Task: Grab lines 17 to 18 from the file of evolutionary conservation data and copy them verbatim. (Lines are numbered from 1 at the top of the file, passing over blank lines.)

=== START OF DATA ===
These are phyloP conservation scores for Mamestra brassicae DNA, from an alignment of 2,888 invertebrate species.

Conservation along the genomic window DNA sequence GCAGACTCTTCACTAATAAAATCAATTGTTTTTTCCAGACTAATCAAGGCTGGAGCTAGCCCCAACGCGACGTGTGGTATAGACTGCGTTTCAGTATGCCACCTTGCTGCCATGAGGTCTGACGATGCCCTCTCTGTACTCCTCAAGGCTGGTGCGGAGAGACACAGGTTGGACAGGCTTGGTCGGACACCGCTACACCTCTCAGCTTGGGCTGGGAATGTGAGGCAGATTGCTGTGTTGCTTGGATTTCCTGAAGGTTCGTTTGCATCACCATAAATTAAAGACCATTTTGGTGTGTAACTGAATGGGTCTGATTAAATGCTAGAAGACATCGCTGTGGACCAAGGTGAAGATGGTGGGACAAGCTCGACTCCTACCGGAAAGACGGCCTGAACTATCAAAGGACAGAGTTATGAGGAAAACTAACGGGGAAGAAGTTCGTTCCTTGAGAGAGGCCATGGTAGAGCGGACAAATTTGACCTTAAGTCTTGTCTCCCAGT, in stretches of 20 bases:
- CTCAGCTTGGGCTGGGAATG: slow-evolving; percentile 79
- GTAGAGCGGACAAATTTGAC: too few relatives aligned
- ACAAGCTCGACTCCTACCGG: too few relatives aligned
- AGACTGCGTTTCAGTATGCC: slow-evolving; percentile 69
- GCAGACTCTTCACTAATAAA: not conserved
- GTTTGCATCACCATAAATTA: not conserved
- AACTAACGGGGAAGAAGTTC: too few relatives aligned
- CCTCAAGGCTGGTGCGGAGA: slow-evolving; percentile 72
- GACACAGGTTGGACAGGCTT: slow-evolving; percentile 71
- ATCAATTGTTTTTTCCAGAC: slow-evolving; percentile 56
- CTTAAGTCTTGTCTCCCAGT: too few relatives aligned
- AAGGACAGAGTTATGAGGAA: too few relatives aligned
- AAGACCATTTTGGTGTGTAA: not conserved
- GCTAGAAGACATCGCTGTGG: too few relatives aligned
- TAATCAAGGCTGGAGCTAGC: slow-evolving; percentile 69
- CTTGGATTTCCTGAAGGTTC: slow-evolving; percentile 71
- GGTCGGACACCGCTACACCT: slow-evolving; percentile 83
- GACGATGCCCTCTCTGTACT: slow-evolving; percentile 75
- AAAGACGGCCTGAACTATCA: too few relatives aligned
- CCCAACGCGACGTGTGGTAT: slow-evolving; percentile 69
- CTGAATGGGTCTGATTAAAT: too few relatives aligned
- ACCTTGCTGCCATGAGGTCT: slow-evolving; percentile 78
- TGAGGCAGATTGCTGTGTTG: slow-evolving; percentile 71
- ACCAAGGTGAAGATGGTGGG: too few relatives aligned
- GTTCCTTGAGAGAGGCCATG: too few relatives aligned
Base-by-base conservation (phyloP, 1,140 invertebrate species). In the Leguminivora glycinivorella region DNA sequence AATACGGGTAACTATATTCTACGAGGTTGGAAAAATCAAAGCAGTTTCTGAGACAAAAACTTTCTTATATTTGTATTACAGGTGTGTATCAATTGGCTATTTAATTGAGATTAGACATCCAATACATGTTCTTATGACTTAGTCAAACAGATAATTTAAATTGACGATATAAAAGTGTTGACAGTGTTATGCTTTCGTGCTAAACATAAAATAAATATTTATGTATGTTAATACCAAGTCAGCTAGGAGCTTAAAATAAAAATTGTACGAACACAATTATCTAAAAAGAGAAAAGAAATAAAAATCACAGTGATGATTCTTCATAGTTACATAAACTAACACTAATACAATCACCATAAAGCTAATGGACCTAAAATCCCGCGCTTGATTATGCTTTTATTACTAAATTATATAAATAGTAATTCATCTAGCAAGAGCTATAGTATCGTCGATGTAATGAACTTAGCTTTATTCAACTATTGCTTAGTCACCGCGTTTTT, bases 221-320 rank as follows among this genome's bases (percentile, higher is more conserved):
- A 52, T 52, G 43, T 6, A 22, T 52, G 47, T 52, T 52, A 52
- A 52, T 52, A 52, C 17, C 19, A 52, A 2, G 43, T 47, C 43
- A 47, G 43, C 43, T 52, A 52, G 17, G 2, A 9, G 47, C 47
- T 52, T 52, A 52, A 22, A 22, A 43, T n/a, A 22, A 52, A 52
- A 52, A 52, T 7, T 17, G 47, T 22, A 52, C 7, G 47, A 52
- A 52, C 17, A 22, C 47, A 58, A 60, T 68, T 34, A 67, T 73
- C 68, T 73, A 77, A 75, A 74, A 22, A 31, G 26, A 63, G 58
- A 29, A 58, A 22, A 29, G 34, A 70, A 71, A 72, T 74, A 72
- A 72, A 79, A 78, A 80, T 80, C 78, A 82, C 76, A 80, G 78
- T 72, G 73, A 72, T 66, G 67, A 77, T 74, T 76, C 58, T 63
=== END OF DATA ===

- TAATCAAGGCTGGAGCTAGC: slow-evolving; percentile 69
- CTTGGATTTCCTGAAGGTTC: slow-evolving; percentile 71